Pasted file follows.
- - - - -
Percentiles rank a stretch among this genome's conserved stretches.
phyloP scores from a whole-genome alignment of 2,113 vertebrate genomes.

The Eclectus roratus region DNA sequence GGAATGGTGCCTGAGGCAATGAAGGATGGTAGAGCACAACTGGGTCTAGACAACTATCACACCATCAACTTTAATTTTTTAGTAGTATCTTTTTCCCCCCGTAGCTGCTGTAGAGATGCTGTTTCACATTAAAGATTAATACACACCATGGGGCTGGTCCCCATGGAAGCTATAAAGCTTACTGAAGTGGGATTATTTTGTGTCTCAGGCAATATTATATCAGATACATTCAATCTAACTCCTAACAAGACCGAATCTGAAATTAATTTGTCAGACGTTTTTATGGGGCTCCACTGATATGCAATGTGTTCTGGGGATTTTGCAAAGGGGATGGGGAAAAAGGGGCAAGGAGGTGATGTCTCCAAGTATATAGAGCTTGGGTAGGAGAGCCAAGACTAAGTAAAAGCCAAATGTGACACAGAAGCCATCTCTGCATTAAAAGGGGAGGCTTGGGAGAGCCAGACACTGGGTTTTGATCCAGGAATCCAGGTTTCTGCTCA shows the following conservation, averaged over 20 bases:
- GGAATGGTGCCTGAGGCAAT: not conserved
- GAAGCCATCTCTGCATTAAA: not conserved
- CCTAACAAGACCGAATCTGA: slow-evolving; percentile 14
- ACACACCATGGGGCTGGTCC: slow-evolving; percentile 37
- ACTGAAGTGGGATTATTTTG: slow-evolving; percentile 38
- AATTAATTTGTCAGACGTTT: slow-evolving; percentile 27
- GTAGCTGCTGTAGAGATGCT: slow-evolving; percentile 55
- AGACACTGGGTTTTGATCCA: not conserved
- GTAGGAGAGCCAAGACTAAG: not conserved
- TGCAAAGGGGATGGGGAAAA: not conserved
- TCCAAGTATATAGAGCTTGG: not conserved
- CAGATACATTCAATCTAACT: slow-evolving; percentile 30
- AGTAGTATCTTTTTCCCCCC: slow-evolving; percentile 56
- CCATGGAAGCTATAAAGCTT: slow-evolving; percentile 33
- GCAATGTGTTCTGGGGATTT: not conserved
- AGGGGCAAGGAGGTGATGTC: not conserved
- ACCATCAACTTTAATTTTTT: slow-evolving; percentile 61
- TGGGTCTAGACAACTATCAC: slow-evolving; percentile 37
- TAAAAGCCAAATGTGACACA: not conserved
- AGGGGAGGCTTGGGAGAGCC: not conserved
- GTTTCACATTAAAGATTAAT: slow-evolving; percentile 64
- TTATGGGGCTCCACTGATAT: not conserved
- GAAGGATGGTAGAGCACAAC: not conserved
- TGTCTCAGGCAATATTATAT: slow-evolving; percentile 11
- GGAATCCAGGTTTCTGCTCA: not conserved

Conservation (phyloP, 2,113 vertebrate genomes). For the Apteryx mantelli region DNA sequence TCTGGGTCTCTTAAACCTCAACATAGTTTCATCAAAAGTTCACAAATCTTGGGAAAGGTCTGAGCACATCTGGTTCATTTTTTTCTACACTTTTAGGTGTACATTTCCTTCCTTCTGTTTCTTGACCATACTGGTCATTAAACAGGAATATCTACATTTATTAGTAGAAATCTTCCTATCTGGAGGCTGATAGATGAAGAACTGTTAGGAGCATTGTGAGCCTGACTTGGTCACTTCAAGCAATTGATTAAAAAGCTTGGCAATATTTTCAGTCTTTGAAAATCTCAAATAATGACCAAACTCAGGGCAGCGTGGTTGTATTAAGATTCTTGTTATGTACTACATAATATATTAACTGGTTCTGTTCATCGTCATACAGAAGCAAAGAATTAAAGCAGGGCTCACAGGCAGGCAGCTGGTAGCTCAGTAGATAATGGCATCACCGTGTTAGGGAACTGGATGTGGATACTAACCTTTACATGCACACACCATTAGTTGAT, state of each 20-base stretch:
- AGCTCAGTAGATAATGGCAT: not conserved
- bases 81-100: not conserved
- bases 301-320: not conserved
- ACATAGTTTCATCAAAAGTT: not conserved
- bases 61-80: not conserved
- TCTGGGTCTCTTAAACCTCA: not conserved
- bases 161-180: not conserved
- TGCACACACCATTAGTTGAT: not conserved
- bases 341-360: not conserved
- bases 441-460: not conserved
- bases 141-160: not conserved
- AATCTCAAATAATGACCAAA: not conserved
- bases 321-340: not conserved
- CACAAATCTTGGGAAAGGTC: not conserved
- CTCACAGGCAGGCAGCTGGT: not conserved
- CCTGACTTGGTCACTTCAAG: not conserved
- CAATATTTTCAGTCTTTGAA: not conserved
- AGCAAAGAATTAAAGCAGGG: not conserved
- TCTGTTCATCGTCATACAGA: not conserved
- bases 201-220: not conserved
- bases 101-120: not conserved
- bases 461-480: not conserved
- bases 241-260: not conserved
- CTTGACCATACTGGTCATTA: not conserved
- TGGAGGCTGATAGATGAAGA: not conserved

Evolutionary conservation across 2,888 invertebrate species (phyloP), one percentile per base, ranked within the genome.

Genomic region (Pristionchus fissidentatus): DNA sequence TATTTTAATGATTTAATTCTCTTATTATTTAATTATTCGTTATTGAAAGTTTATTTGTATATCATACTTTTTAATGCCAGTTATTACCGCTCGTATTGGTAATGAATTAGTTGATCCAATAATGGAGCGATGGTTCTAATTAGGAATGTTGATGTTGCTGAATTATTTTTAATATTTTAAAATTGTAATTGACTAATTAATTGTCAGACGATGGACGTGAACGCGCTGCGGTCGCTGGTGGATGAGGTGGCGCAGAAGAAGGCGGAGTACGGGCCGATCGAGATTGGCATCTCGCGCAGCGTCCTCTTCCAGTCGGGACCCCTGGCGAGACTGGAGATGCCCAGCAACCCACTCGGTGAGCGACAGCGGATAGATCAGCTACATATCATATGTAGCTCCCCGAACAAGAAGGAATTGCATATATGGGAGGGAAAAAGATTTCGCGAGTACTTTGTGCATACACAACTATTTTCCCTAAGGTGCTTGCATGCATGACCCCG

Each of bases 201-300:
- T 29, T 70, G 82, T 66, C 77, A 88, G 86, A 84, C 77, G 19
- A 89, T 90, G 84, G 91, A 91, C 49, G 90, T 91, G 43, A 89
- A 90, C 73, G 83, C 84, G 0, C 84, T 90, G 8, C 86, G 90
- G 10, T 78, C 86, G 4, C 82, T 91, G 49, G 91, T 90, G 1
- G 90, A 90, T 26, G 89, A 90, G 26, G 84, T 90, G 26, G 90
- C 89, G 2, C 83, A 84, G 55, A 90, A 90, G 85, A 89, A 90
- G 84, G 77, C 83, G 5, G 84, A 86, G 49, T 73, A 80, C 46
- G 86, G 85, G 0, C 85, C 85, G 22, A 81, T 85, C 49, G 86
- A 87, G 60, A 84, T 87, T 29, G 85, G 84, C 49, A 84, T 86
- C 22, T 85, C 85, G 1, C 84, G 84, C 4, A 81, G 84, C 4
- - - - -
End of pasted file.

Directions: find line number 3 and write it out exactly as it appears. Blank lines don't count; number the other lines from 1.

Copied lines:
The Eclectus roratus region DNA sequence GGAATGGTGCCTGAGGCAATGAAGGATGGTAGAGCACAACTGGGTCTAGACAACTATCACACCATCAACTTTAATTTTTTAGTAGTATCTTTTTCCCCCCGTAGCTGCTGTAGAGATGCTGTTTCACATTAAAGATTAATACACACCATGGGGCTGGTCCCCATGGAAGCTATAAAGCTTACTGAAGTGGGATTATTTTGTGTCTCAGGCAATATTATATCAGATACATTCAATCTAACTCCTAACAAGACCGAATCTGAAATTAATTTGTCAGACGTTTTTATGGGGCTCCACTGATATGCAATGTGTTCTGGGGATTTTGCAAAGGGGATGGGGAAAAAGGGGCAAGGAGGTGATGTCTCCAAGTATATAGAGCTTGGGTAGGAGAGCCAAGACTAAGTAAAAGCCAAATGTGACACAGAAGCCATCTCTGCATTAAAAGGGGAGGCTTGGGAGAGCCAGACACTGGGTTTTGATCCAGGAATCCAGGTTTCTGCTCA shows the following conservation, averaged over 20 bases: